Monday, June 17, 2013

The adjective not the noun

I – and others – have been reflecting lately on the concept of political conservatism, and these reflections have prompted some inchoate – and totally non-partisan – meta-thoughts on the problems of political ideology which I have set out below.

One assumption behind most reflections on conservatism (or on any political ideology) is that it is desirable to have a consciously worked out (personal) political philosophy. And the assumption behind this is that it is possible somehow to assess alternatives in a rational manner and arrive at a satisfactory conclusion. This latter assumption – on which the value of the whole exercise depends – I am beginning to doubt.

When you reflect on these matters, you have to start somewhere. And where you start will be somewhat arbitrary, though it may well be in part determined by your values.

For example, you may want to maximize equality; or you may be more concerned with individual freedom; or order, or one of any number of other ideals or goals.

My starting point – reflecting perhaps the importance I place on a scientific view of the world free of metaphysical and religious baggage – would be the social nature of human identity.

Even those who think they have totally rejected the idea of a soul still cling, I believe, to a version of this idea. It is a natural belief for us to have, and I still feel it in myself.

Take this simple thought experiment. A human body could, presumably, be grown in a laboratory, nourished and exercised to develop muscles, etc. But, if it were deprived of all normal social interactions, linguistic and other cultural input, the brain would not develop normally and this body, though apparently perfectly formed and healthy, would not, as a result, constitute a person. It would not have a human identity, or human awareness. What rights would it have, if any?

This idea of a living human body with a radically undeveloped brain (due to the withholding of social inputs during development) is – to me at any rate – slightly shocking and confronting. It tells us something about ourselves: that our sense of self, our human identity comes just as much from without – from a particular social and cultural milieu – as from within. The social matrix within which we grow is an essential component of our individuality and our very humanity. We never were and can never be 'self-contained'.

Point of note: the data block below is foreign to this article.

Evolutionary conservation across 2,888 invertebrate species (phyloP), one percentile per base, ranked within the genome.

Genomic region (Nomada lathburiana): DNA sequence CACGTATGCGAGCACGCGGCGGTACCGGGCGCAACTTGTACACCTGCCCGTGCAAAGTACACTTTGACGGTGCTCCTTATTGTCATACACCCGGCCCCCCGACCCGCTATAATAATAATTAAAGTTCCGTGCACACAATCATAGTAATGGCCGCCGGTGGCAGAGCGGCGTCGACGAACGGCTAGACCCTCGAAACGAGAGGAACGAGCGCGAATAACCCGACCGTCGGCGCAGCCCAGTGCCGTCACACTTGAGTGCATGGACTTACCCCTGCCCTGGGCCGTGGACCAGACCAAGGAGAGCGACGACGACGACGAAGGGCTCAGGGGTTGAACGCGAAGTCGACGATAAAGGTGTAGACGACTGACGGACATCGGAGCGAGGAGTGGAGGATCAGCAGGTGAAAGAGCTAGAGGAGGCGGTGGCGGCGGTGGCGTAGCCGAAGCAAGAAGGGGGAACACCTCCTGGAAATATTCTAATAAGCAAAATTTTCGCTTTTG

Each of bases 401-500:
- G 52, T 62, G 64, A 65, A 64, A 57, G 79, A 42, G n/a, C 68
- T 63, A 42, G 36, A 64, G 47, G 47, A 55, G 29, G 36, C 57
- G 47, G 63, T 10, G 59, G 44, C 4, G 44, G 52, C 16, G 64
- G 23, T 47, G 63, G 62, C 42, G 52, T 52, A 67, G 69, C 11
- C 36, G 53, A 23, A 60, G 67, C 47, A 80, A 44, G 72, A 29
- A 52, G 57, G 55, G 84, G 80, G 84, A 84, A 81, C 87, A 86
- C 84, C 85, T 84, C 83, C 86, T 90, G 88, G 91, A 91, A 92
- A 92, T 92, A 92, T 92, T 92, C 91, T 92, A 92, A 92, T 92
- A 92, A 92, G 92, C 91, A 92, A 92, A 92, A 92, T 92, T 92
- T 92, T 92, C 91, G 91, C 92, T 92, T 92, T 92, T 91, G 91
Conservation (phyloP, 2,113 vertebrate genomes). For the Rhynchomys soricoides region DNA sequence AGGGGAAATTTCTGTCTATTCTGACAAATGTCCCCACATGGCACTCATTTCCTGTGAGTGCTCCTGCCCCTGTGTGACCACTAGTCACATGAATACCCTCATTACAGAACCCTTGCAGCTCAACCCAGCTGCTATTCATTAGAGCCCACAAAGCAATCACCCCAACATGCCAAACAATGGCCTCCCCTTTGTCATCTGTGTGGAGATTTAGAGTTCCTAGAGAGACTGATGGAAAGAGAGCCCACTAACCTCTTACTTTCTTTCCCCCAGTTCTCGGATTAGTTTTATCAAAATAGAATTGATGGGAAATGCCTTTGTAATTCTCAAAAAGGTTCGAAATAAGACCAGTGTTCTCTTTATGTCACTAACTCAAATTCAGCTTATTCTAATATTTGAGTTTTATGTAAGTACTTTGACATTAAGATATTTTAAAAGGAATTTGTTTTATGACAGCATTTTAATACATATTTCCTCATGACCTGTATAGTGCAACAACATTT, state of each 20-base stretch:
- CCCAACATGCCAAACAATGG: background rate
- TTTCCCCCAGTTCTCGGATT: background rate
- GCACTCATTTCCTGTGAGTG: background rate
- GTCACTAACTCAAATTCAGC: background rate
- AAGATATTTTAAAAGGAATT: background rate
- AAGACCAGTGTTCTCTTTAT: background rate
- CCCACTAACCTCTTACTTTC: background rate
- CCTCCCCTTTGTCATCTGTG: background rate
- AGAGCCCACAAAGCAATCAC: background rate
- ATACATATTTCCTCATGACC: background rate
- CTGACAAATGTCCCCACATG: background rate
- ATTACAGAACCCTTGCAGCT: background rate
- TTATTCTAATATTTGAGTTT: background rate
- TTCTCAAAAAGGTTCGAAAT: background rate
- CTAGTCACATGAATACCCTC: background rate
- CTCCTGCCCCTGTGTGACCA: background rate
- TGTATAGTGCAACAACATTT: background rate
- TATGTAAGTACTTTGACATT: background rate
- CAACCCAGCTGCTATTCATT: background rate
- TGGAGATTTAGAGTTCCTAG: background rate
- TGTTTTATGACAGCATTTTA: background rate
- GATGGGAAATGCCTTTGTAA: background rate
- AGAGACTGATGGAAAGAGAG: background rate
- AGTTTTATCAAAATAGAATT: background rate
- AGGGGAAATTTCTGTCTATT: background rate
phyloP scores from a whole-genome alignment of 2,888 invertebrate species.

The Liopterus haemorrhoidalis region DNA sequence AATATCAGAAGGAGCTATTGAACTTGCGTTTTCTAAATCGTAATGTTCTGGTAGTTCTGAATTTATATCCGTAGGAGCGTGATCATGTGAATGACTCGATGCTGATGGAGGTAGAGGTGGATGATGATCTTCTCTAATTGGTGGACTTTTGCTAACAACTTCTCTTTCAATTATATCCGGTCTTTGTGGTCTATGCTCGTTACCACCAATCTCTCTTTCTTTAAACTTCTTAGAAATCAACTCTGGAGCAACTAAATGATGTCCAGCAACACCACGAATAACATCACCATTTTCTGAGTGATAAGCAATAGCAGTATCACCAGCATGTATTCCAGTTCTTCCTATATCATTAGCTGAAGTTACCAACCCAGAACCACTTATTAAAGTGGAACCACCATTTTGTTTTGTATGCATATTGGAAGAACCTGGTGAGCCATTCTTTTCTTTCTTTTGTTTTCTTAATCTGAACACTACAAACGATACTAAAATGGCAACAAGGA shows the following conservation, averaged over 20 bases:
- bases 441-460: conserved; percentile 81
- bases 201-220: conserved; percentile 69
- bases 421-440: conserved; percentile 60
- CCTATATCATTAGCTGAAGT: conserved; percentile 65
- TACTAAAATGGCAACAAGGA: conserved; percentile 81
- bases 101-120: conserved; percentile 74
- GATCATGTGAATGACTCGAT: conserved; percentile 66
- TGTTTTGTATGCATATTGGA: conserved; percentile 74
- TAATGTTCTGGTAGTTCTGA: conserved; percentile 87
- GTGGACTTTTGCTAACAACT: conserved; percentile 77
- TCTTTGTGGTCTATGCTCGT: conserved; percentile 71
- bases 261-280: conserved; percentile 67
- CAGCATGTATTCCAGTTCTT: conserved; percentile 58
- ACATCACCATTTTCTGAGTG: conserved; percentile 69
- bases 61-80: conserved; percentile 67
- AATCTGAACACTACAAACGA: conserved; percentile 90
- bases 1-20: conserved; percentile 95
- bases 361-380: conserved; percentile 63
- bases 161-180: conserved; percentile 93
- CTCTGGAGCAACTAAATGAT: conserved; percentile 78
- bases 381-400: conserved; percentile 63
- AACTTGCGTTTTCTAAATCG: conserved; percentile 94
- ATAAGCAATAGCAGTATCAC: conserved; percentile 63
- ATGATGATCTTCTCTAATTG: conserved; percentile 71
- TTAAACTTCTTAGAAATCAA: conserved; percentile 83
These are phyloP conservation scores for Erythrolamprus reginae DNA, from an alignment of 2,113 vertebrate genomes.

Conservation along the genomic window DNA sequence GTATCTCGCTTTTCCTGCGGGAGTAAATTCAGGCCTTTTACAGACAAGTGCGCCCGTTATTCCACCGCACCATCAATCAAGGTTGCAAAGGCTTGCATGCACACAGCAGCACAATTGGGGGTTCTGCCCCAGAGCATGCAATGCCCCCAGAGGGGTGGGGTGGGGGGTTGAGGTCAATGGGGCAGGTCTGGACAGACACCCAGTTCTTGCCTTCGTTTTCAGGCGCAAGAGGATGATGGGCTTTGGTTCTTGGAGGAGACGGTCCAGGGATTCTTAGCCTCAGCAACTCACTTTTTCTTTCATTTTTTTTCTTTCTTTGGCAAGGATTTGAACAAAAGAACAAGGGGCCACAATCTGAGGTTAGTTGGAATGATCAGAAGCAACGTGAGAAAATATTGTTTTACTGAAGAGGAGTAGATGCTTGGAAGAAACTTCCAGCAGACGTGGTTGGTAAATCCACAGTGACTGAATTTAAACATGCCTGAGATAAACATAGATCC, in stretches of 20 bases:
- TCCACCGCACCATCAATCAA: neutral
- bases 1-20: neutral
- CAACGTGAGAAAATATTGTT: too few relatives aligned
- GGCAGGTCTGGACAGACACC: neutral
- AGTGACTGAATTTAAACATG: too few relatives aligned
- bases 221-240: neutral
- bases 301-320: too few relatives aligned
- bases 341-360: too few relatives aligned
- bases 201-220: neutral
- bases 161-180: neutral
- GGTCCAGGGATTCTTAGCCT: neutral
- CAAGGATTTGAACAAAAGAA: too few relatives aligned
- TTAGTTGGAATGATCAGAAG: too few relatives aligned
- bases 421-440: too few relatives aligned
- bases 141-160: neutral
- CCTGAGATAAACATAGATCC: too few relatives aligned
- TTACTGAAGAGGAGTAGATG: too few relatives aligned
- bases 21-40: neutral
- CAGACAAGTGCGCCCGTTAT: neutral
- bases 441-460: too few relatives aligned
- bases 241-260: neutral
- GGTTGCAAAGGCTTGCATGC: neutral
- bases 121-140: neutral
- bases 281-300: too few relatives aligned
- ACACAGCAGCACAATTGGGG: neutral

This fact has implications for any social or political philosophy. I won't try to spell out the implications here, except to say that such a view is fatal for all forms of atomistic individualism.

Values, as well as often determining the starting-point for one's basic thinking about politics, also play a part in determining the direction of the argument. And this basic notion of the social self could clearly be developed in either a progressive or a conservative direction. The choice seems to depend on taste or predilection.

Which leads me to wonder whether developing such thoughts and arguments is worthwhile (other than for polemical or similar purposes).

Moral, social and political reflections and arguments move in a linear fashion like language. In fact, the thoughts only really crystallize when spoken or written down. But, clearly, this linear process does not do justice to our deepest values which are multidimensional. Arguably, such a process cannot represent our values accurately, much less enable us to assess or justify them.

We can, of course, describe, catalogue and consider the various political outlooks which others have elaborated and defined, seeing them as more or less internally consistent and competing frameworks. But, unfortunately, all these frameworks are – necessarily – highly simplified conceptual structures which are inadequate not only as models for how the (social and political) world works (or could work), but also as representations of the actual political beliefs and values of individuals and groups.

They are arguably post hoc rationalizations, and their main function, you could say, is to faciltate the formation of, and deepen solidarity within, social and political groupings. Part marketing tool, part reinforcement mechanism.

What I am saying essentially is that such frameworks are inevitably inadequate as serious belief systems.

But, though the various –isms are no good, the adjectives from which they derive do real and important work. So I think one can still usefully talk about conservative approaches to social, political and other questions, and distinguish them from, for example, liberal (or progressive) approaches.

Increasingly I see these matters in terms of individuals having – due mainly to various genetic and developmental factors – different psychological profiles and personality traits. These differences can, of course, be mapped and defined in different ways, but something like a conservative/progressive or conservative/radical contrast will, I think, continue to be a feature of models of human personality and cognition.